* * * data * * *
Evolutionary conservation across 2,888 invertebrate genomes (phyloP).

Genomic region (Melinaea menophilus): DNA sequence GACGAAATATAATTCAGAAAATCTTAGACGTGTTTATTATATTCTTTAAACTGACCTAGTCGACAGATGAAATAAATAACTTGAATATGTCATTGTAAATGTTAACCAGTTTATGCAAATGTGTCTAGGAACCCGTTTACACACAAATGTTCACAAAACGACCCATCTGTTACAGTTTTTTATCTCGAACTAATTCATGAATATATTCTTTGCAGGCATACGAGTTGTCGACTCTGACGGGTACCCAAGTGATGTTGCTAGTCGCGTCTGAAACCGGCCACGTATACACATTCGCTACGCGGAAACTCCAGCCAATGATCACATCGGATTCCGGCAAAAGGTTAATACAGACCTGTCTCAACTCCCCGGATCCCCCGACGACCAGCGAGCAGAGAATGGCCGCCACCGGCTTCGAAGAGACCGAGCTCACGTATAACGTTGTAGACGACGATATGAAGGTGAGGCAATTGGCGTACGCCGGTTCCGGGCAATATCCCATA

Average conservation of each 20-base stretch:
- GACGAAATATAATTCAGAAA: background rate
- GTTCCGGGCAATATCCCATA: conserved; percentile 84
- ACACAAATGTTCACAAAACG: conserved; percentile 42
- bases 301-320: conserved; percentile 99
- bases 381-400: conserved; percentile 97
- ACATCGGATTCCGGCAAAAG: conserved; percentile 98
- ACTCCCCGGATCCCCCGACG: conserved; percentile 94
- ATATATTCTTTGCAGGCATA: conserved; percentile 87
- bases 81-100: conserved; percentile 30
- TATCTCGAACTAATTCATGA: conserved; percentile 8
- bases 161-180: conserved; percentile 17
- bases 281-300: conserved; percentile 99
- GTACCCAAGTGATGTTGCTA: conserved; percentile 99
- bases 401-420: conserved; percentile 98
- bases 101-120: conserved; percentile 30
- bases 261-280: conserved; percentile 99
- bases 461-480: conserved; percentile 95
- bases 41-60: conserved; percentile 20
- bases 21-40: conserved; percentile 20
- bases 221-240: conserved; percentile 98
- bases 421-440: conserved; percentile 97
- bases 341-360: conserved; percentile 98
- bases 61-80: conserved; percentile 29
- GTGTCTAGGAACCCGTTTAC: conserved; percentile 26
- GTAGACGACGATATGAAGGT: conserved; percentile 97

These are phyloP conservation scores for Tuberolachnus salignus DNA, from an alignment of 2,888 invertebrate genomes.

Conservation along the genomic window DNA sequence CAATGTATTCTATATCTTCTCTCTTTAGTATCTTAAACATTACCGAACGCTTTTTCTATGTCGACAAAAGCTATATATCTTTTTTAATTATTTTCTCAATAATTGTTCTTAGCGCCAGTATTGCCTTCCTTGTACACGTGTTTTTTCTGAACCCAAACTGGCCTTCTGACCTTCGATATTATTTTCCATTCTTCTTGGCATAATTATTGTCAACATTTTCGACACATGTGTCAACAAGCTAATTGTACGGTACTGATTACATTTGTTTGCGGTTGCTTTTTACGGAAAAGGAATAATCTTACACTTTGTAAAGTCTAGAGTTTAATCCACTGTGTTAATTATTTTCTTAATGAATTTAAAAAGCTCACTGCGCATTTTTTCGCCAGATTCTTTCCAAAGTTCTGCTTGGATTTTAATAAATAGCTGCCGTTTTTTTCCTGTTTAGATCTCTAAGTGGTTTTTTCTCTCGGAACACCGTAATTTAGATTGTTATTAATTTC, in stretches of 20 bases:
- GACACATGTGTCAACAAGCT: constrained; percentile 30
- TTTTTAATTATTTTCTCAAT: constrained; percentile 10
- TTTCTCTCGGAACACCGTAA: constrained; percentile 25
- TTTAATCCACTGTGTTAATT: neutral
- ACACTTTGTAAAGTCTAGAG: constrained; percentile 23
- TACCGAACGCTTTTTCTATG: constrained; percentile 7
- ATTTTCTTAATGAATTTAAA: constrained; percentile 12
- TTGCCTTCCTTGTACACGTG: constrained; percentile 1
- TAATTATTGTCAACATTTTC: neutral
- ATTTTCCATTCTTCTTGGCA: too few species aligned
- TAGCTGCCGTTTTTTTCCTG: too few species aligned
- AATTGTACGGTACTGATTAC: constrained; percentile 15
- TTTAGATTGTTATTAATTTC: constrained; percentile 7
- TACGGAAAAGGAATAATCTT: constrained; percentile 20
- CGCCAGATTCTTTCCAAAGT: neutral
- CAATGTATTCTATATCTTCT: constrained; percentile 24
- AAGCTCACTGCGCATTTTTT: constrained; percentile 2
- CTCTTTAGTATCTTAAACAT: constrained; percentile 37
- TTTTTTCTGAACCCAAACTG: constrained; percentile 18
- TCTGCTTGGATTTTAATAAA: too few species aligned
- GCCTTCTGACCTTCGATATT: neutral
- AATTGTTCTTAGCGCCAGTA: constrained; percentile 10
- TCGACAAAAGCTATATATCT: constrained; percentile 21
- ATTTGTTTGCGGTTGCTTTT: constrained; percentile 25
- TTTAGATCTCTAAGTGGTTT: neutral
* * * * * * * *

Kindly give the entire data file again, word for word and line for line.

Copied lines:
Evolutionary conservation across 2,888 invertebrate genomes (phyloP).

Genomic region (Melinaea menophilus): DNA sequence GACGAAATATAATTCAGAAAATCTTAGACGTGTTTATTATATTCTTTAAACTGACCTAGTCGACAGATGAAATAAATAACTTGAATATGTCATTGTAAATGTTAACCAGTTTATGCAAATGTGTCTAGGAACCCGTTTACACACAAATGTTCACAAAACGACCCATCTGTTACAGTTTTTTATCTCGAACTAATTCATGAATATATTCTTTGCAGGCATACGAGTTGTCGACTCTGACGGGTACCCAAGTGATGTTGCTAGTCGCGTCTGAAACCGGCCACGTATACACATTCGCTACGCGGAAACTCCAGCCAATGATCACATCGGATTCCGGCAAAAGGTTAATACAGACCTGTCTCAACTCCCCGGATCCCCCGACGACCAGCGAGCAGAGAATGGCCGCCACCGGCTTCGAAGAGACCGAGCTCACGTATAACGTTGTAGACGACGATATGAAGGTGAGGCAATTGGCGTACGCCGGTTCCGGGCAATATCCCATA

Average conservation of each 20-base stretch:
- GACGAAATATAATTCAGAAA: background rate
- GTTCCGGGCAATATCCCATA: conserved; percentile 84
- ACACAAATGTTCACAAAACG: conserved; percentile 42
- bases 301-320: conserved; percentile 99
- bases 381-400: conserved; percentile 97
- ACATCGGATTCCGGCAAAAG: conserved; percentile 98
- ACTCCCCGGATCCCCCGACG: conserved; percentile 94
- ATATATTCTTTGCAGGCATA: conserved; percentile 87
- bases 81-100: conserved; percentile 30
- TATCTCGAACTAATTCATGA: conserved; percentile 8
- bases 161-180: conserved; percentile 17
- bases 281-300: conserved; percentile 99
- GTACCCAAGTGATGTTGCTA: conserved; percentile 99
- bases 401-420: conserved; percentile 98
- bases 101-120: conserved; percentile 30
- bases 261-280: conserved; percentile 99
- bases 461-480: conserved; percentile 95
- bases 41-60: conserved; percentile 20
- bases 21-40: conserved; percentile 20
- bases 221-240: conserved; percentile 98
- bases 421-440: conserved; percentile 97
- bases 341-360: conserved; percentile 98
- bases 61-80: conserved; percentile 29
- GTGTCTAGGAACCCGTTTAC: conserved; percentile 26
- GTAGACGACGATATGAAGGT: conserved; percentile 97

These are phyloP conservation scores for Tuberolachnus salignus DNA, from an alignment of 2,888 invertebrate genomes.

Conservation along the genomic window DNA sequence CAATGTATTCTATATCTTCTCTCTTTAGTATCTTAAACATTACCGAACGCTTTTTCTATGTCGACAAAAGCTATATATCTTTTTTAATTATTTTCTCAATAATTGTTCTTAGCGCCAGTATTGCCTTCCTTGTACACGTGTTTTTTCTGAACCCAAACTGGCCTTCTGACCTTCGATATTATTTTCCATTCTTCTTGGCATAATTATTGTCAACATTTTCGACACATGTGTCAACAAGCTAATTGTACGGTACTGATTACATTTGTTTGCGGTTGCTTTTTACGGAAAAGGAATAATCTTACACTTTGTAAAGTCTAGAGTTTAATCCACTGTGTTAATTATTTTCTTAATGAATTTAAAAAGCTCACTGCGCATTTTTTCGCCAGATTCTTTCCAAAGTTCTGCTTGGATTTTAATAAATAGCTGCCGTTTTTTTCCTGTTTAGATCTCTAAGTGGTTTTTTCTCTCGGAACACCGTAATTTAGATTGTTATTAATTTC, in stretches of 20 bases:
- GACACATGTGTCAACAAGCT: constrained; percentile 30
- TTTTTAATTATTTTCTCAAT: constrained; percentile 10
- TTTCTCTCGGAACACCGTAA: constrained; percentile 25
- TTTAATCCACTGTGTTAATT: neutral
- ACACTTTGTAAAGTCTAGAG: constrained; percentile 23
- TACCGAACGCTTTTTCTATG: constrained; percentile 7
- ATTTTCTTAATGAATTTAAA: constrained; percentile 12
- TTGCCTTCCTTGTACACGTG: constrained; percentile 1
- TAATTATTGTCAACATTTTC: neutral
- ATTTTCCATTCTTCTTGGCA: too few species aligned
- TAGCTGCCGTTTTTTTCCTG: too few species aligned
- AATTGTACGGTACTGATTAC: constrained; percentile 15
- TTTAGATTGTTATTAATTTC: constrained; percentile 7
- TACGGAAAAGGAATAATCTT: constrained; percentile 20
- CGCCAGATTCTTTCCAAAGT: neutral
- CAATGTATTCTATATCTTCT: constrained; percentile 24
- AAGCTCACTGCGCATTTTTT: constrained; percentile 2
- CTCTTTAGTATCTTAAACAT: constrained; percentile 37
- TTTTTTCTGAACCCAAACTG: constrained; percentile 18
- TCTGCTTGGATTTTAATAAA: too few species aligned
- GCCTTCTGACCTTCGATATT: neutral
- AATTGTTCTTAGCGCCAGTA: constrained; percentile 10
- TCGACAAAAGCTATATATCT: constrained; percentile 21
- ATTTGTTTGCGGTTGCTTTT: constrained; percentile 25
- TTTAGATCTCTAAGTGGTTT: neutral